This Dark Age

A manual for life in the modern world.

By Daniel Schwindt

NOTICE:
This Dark Age is now available in paperback on Amazon. The print version is MUCH cleaner than this online version, which is largely unedited and has fallen by the wayside as the project has grown. If you’ve appreciated my writing, please consider leaving a review on the relevant paperback volumes. The print edition also includes new sections (Military History, War Psychology, Dogmatic Theology).

Volume 1 | Volume 2 | Volume 3| Volume 4 | Volume 5 | Volume 6

Contemporary misappropriation of religion concepts

Before we delve into the Mass as a religious ritual, we should pause to remark on the selective disdain shown by Evangelicals for all things religious. For example, it is not uncommon to hear these believers state that Christianity “is a relationship, not a religion,” and I have heard pastors proclaim: “I hate religion, and I want you to hate it too!” And this was met with a resounding ‘Amen’ from the choir.

This was followed by the typical ‘communion’ service wherein the congregation is reminded that the bread and wine are mere communal gestures–reminders of some laudable principle of love and sacrifice–and then each individual is asked to create an ‘imaginary altar’ there in their seats in order to consume a cracker and some juice.

What I’d like to point out to you is that this is all pretense and hypocrisy, an attempt to have one’s cake and eat it too, if you will. The concept of the Church, and even more so that of the altar (imaginary or not), are strictly religious in character. If you decline to participate in a ‘religion’ then you ought not to misappropriate the features and objects utilized by religions. You may gather to sing songs and enjoy fellowship, but if you the venue is not dedicated to the performance of religious functions then it is not a church–call it whatever else you want. And if a true sacrifice is not involved, then you are not utilizing an altar, real or imaginary.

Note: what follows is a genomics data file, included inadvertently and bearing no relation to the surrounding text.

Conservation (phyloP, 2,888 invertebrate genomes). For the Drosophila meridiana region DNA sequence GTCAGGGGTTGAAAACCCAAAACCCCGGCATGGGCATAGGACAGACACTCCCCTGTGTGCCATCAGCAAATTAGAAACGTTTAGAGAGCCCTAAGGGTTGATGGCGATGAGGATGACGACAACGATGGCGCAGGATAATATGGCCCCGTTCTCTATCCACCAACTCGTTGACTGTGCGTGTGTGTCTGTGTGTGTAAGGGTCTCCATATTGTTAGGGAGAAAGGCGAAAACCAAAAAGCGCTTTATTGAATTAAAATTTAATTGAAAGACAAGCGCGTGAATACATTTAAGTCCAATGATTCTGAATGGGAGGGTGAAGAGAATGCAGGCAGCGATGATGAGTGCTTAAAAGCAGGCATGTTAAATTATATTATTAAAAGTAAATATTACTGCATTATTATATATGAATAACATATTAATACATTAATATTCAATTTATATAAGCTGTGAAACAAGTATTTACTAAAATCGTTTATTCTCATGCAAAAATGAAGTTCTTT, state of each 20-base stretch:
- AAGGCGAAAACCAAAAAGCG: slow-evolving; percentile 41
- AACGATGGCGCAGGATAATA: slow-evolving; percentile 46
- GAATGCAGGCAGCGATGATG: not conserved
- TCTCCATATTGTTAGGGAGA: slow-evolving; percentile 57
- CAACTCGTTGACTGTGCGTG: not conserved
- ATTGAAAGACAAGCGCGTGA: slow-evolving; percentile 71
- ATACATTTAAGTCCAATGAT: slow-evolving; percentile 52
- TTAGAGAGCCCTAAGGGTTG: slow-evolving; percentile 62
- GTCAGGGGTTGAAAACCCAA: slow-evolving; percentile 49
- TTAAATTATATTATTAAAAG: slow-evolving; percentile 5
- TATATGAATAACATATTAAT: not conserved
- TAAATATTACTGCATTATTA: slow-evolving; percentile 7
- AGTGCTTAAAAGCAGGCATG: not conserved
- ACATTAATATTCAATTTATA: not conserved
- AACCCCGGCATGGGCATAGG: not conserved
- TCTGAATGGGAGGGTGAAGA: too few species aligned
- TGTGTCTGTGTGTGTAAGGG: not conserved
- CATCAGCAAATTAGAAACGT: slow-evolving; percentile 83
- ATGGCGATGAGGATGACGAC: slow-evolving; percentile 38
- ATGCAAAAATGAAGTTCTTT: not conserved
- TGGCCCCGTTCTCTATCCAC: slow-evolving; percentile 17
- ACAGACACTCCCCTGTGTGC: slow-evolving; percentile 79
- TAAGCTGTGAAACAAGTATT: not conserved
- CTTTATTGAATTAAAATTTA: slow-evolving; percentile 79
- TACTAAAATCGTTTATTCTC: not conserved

Protestantism in general, however, escapes these difficulties, being as it usually is vague on points of doctrine and deferring always to what pleases the believers and kindles the style of ‘religiosity’ that in this branch of Christianity has come to replace religion itself.

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